William: Parts for future books in a series to continue “Angels’ Eyes.” For instance, what I put in “Angels’ Heart: Preview.”

Most

Ravi: How many hours a day do you write?

William: 1-2 hours.

Ravi: How long were you a part-time writer before you became a full-time one?

William: I am still a part-time writer. My writing still does not completely support me. So far – 52 years.

Ravi: What kind of research do you do, and how long do you spend researching before beginning a book?

William: Mostly Historical. My books typically go through a span of time, so I may need to do some research for the setting of some of the chapters.

Ravi: What’s the best way to market your books?

William: In person. It is a good idea to pound away on Twitter and Facebook somewhat, but you are more likely to sell something face to face.

Ravi: How many unpublished and half-finished books do you have?

William: At least 6 books are in the works one way or another.

Ravi: How did publishing your first book change your process of writing?

William: I fine-tuned my typing and paragraph formatting. I also learned how to take notes as I thought of new ideas and material for future books.

Ravi: If you could tell your younger writing self anything, what would it be?

William: Save everything you ever wrote. Make copies of letters you wrote and save those too.

Ravi: What other authors are you friends with, and how do they help you become a better writer?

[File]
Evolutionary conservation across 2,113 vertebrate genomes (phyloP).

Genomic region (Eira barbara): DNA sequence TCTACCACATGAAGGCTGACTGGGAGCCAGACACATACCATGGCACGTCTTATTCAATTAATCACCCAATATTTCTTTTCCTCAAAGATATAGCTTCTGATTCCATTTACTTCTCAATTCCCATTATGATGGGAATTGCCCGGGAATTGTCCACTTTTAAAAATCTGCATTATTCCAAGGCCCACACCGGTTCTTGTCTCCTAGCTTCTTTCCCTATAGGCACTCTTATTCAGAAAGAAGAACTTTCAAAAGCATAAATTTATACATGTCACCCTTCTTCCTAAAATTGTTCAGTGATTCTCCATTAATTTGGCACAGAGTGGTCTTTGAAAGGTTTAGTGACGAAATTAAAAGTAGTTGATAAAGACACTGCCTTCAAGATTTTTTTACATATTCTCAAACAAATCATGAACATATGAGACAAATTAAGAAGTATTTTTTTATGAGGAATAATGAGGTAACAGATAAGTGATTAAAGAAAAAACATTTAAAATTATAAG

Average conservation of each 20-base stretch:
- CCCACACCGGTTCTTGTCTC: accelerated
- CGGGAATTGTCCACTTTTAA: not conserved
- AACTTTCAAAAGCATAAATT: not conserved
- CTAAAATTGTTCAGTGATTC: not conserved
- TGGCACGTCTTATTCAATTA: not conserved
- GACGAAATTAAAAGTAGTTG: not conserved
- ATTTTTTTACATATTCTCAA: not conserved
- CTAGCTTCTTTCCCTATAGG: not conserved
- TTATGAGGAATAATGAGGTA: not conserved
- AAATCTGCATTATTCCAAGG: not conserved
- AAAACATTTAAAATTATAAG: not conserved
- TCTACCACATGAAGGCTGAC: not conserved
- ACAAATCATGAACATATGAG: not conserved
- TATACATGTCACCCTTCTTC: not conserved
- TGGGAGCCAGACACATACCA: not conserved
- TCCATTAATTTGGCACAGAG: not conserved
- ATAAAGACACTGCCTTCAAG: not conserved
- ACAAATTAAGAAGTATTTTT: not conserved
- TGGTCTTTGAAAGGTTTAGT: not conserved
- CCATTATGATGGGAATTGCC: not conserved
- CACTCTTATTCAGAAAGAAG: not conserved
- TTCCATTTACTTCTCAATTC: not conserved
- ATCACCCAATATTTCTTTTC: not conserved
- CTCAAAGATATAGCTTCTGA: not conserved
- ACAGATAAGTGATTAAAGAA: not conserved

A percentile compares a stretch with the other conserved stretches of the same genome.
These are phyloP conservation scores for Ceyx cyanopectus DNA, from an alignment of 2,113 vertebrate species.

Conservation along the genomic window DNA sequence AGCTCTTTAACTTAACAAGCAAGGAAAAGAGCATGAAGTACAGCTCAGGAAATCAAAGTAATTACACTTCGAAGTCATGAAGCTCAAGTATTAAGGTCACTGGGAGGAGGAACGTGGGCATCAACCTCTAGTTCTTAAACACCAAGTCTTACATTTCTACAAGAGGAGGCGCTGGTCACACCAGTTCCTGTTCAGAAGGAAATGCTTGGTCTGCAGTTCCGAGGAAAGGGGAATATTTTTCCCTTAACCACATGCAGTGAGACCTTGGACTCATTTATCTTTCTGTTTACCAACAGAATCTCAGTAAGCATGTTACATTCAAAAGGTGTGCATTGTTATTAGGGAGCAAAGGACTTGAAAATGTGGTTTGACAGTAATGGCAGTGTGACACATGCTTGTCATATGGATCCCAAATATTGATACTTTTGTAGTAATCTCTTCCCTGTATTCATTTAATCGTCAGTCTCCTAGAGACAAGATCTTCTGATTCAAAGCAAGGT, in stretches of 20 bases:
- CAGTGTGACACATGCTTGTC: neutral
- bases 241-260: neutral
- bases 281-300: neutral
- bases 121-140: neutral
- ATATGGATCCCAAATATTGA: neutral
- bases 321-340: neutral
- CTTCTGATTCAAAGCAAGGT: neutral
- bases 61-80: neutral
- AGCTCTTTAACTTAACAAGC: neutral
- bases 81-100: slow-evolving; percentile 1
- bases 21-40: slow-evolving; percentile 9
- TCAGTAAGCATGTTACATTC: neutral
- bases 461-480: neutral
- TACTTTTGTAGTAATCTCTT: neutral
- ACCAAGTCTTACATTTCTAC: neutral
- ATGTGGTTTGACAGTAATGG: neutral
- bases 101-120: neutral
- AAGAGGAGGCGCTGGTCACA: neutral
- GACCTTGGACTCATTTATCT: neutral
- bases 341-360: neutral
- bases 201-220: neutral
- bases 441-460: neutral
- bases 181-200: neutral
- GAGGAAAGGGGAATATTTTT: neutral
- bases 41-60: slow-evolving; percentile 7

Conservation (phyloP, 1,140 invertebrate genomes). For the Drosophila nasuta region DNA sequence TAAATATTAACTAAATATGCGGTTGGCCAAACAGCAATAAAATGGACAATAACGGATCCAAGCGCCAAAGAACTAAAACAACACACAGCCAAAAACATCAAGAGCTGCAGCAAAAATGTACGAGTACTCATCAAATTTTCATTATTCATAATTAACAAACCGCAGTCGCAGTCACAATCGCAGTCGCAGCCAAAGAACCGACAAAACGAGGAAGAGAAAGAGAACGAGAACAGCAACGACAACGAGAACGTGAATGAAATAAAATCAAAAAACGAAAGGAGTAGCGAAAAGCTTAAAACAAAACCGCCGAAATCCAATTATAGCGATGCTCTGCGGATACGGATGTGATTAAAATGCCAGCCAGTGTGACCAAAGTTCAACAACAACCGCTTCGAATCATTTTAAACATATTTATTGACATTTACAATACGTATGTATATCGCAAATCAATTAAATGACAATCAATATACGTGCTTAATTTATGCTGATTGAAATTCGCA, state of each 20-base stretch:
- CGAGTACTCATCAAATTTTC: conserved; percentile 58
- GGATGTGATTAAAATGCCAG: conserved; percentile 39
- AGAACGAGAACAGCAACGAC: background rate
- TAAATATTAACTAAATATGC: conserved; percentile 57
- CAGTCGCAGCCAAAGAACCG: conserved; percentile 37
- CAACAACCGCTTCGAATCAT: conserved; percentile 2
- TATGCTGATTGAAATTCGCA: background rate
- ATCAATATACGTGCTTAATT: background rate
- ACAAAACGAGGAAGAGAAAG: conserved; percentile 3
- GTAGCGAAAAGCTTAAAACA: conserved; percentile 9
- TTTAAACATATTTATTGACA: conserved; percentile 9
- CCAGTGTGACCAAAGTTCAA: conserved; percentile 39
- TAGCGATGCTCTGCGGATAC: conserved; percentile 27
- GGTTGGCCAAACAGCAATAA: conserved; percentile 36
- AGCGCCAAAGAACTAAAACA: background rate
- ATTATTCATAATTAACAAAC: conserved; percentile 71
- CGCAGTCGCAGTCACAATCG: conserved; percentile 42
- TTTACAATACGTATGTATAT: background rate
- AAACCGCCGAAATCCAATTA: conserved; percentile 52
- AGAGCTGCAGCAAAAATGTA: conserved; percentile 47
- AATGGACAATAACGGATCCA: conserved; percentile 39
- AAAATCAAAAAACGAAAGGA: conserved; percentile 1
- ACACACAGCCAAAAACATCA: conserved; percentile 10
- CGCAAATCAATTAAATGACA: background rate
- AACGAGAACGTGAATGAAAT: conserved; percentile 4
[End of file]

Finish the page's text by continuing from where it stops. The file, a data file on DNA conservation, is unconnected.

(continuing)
William: These Authors on Twitter help encourage me as a writer and provide a good example:

They write really great novels too!

Ravi: Do you try more to be original or to deliver to readers what they want?

William: ORIGINAL! Why write a typical novel? Deliver a message, point of view, or a new fantasy world.

Ravi: What advice do you have for writers?

William: Don’t worry about being inspired. Keep a schedule for writing and the inspiration will come to you.

Ravi: What are the most important magazines for writers to subscribe to?

William: I would recommend:

  • Poets & Writers

  • The Writer’s Chronicle

  • Writer’s Digest

  • The Writer

Ravi: Tell me about your recent book to our Ravi Reads Blog Readers?

William: Angels' Eyes - A pre-requisite to reading this book should be to first readThe Naked Society by Vance Packard, which was published in 1964. The state of our society was in fact much worse than Vance Packard portrayed, and in every way, should be more appropriately described as “The Torn Society.” Even five years before the publication of Vance Packard’s book, a turn in the way that people in our society were treated deviated from normal respect of human rights into the proliferation of a philosophy to make humans available for the exploitation of other humans, namely the so-called “upper crust” of society. The tools for achieving this would be modern technology. Our society cannot have peace because it is in conflict with itself, torn by tyranny from within. It is our society, The American Society, The Torn Society. To come to grips with this, the people and leaders of this society need to see what they have become. Fortunately, the angels in heaven saw that the demise of the human race would transpire if The Torn Society would be allowed to run its course. So they sent something to correct that course – their eyes.

Thanks to William for agreeing to this interview! If you know of an author who’d like to be featured in an interview (or you are an author who would like to be featured), feel free to email me at the address on my contact page.